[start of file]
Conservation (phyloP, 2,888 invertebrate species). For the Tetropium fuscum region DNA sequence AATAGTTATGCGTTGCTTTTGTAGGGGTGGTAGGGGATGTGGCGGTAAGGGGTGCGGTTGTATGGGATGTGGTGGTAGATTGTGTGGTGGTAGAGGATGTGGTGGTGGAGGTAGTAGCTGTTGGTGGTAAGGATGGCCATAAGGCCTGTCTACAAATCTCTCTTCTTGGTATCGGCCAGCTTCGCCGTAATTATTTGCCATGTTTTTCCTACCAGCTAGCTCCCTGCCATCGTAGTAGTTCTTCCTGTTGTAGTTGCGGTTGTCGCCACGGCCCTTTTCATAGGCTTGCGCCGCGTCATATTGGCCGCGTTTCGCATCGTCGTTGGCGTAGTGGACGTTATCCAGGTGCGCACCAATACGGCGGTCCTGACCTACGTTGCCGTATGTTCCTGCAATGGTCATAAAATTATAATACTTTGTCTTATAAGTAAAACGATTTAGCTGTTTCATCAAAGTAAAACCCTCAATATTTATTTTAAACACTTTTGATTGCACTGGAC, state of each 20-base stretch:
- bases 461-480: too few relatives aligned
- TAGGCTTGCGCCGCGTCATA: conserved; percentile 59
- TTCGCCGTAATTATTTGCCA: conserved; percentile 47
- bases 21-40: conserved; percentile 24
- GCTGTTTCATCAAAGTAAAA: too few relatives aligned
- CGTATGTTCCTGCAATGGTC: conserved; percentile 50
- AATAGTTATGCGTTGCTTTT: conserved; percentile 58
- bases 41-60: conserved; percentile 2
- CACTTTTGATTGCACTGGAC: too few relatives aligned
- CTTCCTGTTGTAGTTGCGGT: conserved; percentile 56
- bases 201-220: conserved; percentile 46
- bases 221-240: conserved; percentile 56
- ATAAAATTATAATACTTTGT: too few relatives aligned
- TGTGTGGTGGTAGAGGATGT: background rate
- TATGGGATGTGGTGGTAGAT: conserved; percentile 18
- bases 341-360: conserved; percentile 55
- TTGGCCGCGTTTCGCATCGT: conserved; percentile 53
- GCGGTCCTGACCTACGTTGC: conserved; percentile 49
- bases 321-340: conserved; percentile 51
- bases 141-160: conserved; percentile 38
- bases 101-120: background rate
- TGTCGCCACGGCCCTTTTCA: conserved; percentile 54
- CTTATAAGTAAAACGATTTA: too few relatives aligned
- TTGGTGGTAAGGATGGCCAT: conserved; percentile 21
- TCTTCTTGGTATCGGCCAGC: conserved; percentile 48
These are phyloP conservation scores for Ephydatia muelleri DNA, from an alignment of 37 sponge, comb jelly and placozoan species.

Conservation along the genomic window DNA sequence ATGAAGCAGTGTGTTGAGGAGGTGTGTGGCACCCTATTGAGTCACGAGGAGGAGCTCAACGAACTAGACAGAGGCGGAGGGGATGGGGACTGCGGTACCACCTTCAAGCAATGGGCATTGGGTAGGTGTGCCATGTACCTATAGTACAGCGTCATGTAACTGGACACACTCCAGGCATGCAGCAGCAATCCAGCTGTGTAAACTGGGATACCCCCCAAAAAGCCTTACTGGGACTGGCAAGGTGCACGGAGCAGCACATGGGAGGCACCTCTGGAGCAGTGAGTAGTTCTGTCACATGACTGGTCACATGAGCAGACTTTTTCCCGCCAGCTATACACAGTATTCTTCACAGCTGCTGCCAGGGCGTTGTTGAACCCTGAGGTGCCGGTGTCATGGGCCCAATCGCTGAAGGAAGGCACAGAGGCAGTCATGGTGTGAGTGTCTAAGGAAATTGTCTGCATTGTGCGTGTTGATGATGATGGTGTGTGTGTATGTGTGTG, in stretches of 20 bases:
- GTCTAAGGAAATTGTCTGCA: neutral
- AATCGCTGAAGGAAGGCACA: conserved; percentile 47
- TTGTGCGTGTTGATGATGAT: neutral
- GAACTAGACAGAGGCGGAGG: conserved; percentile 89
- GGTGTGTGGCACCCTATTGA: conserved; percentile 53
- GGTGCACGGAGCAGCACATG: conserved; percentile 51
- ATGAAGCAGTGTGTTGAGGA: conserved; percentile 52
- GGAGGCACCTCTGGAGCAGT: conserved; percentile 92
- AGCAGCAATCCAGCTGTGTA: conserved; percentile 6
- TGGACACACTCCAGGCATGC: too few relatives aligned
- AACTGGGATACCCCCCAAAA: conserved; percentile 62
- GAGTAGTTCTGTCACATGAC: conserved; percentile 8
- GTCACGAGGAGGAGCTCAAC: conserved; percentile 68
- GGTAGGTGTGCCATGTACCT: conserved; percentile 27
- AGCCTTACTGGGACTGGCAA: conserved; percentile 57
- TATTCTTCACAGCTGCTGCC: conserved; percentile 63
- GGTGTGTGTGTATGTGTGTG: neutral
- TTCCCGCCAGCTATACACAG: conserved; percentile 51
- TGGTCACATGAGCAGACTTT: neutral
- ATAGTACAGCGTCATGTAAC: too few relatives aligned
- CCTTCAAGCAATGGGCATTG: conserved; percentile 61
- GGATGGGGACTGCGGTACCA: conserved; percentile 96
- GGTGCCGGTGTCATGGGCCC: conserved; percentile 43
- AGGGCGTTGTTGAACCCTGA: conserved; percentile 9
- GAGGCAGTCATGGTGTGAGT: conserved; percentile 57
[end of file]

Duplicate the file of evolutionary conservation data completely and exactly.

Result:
Conservation (phyloP, 2,888 invertebrate species). For the Tetropium fuscum region DNA sequence AATAGTTATGCGTTGCTTTTGTAGGGGTGGTAGGGGATGTGGCGGTAAGGGGTGCGGTTGTATGGGATGTGGTGGTAGATTGTGTGGTGGTAGAGGATGTGGTGGTGGAGGTAGTAGCTGTTGGTGGTAAGGATGGCCATAAGGCCTGTCTACAAATCTCTCTTCTTGGTATCGGCCAGCTTCGCCGTAATTATTTGCCATGTTTTTCCTACCAGCTAGCTCCCTGCCATCGTAGTAGTTCTTCCTGTTGTAGTTGCGGTTGTCGCCACGGCCCTTTTCATAGGCTTGCGCCGCGTCATATTGGCCGCGTTTCGCATCGTCGTTGGCGTAGTGGACGTTATCCAGGTGCGCACCAATACGGCGGTCCTGACCTACGTTGCCGTATGTTCCTGCAATGGTCATAAAATTATAATACTTTGTCTTATAAGTAAAACGATTTAGCTGTTTCATCAAAGTAAAACCCTCAATATTTATTTTAAACACTTTTGATTGCACTGGAC, state of each 20-base stretch:
- bases 461-480: too few relatives aligned
- TAGGCTTGCGCCGCGTCATA: conserved; percentile 59
- TTCGCCGTAATTATTTGCCA: conserved; percentile 47
- bases 21-40: conserved; percentile 24
- GCTGTTTCATCAAAGTAAAA: too few relatives aligned
- CGTATGTTCCTGCAATGGTC: conserved; percentile 50
- AATAGTTATGCGTTGCTTTT: conserved; percentile 58
- bases 41-60: conserved; percentile 2
- CACTTTTGATTGCACTGGAC: too few relatives aligned
- CTTCCTGTTGTAGTTGCGGT: conserved; percentile 56
- bases 201-220: conserved; percentile 46
- bases 221-240: conserved; percentile 56
- ATAAAATTATAATACTTTGT: too few relatives aligned
- TGTGTGGTGGTAGAGGATGT: background rate
- TATGGGATGTGGTGGTAGAT: conserved; percentile 18
- bases 341-360: conserved; percentile 55
- TTGGCCGCGTTTCGCATCGT: conserved; percentile 53
- GCGGTCCTGACCTACGTTGC: conserved; percentile 49
- bases 321-340: conserved; percentile 51
- bases 141-160: conserved; percentile 38
- bases 101-120: background rate
- TGTCGCCACGGCCCTTTTCA: conserved; percentile 54
- CTTATAAGTAAAACGATTTA: too few relatives aligned
- TTGGTGGTAAGGATGGCCAT: conserved; percentile 21
- TCTTCTTGGTATCGGCCAGC: conserved; percentile 48
These are phyloP conservation scores for Ephydatia muelleri DNA, from an alignment of 37 sponge, comb jelly and placozoan species.

Conservation along the genomic window DNA sequence ATGAAGCAGTGTGTTGAGGAGGTGTGTGGCACCCTATTGAGTCACGAGGAGGAGCTCAACGAACTAGACAGAGGCGGAGGGGATGGGGACTGCGGTACCACCTTCAAGCAATGGGCATTGGGTAGGTGTGCCATGTACCTATAGTACAGCGTCATGTAACTGGACACACTCCAGGCATGCAGCAGCAATCCAGCTGTGTAAACTGGGATACCCCCCAAAAAGCCTTACTGGGACTGGCAAGGTGCACGGAGCAGCACATGGGAGGCACCTCTGGAGCAGTGAGTAGTTCTGTCACATGACTGGTCACATGAGCAGACTTTTTCCCGCCAGCTATACACAGTATTCTTCACAGCTGCTGCCAGGGCGTTGTTGAACCCTGAGGTGCCGGTGTCATGGGCCCAATCGCTGAAGGAAGGCACAGAGGCAGTCATGGTGTGAGTGTCTAAGGAAATTGTCTGCATTGTGCGTGTTGATGATGATGGTGTGTGTGTATGTGTGTG, in stretches of 20 bases:
- GTCTAAGGAAATTGTCTGCA: neutral
- AATCGCTGAAGGAAGGCACA: conserved; percentile 47
- TTGTGCGTGTTGATGATGAT: neutral
- GAACTAGACAGAGGCGGAGG: conserved; percentile 89
- GGTGTGTGGCACCCTATTGA: conserved; percentile 53
- GGTGCACGGAGCAGCACATG: conserved; percentile 51
- ATGAAGCAGTGTGTTGAGGA: conserved; percentile 52
- GGAGGCACCTCTGGAGCAGT: conserved; percentile 92
- AGCAGCAATCCAGCTGTGTA: conserved; percentile 6
- TGGACACACTCCAGGCATGC: too few relatives aligned
- AACTGGGATACCCCCCAAAA: conserved; percentile 62
- GAGTAGTTCTGTCACATGAC: conserved; percentile 8
- GTCACGAGGAGGAGCTCAAC: conserved; percentile 68
- GGTAGGTGTGCCATGTACCT: conserved; percentile 27
- AGCCTTACTGGGACTGGCAA: conserved; percentile 57
- TATTCTTCACAGCTGCTGCC: conserved; percentile 63
- GGTGTGTGTGTATGTGTGTG: neutral
- TTCCCGCCAGCTATACACAG: conserved; percentile 51
- TGGTCACATGAGCAGACTTT: neutral
- ATAGTACAGCGTCATGTAAC: too few relatives aligned
- CCTTCAAGCAATGGGCATTG: conserved; percentile 61
- GGATGGGGACTGCGGTACCA: conserved; percentile 96
- GGTGCCGGTGTCATGGGCCC: conserved; percentile 43
- AGGGCGTTGTTGAACCCTGA: conserved; percentile 9
- GAGGCAGTCATGGTGTGAGT: conserved; percentile 57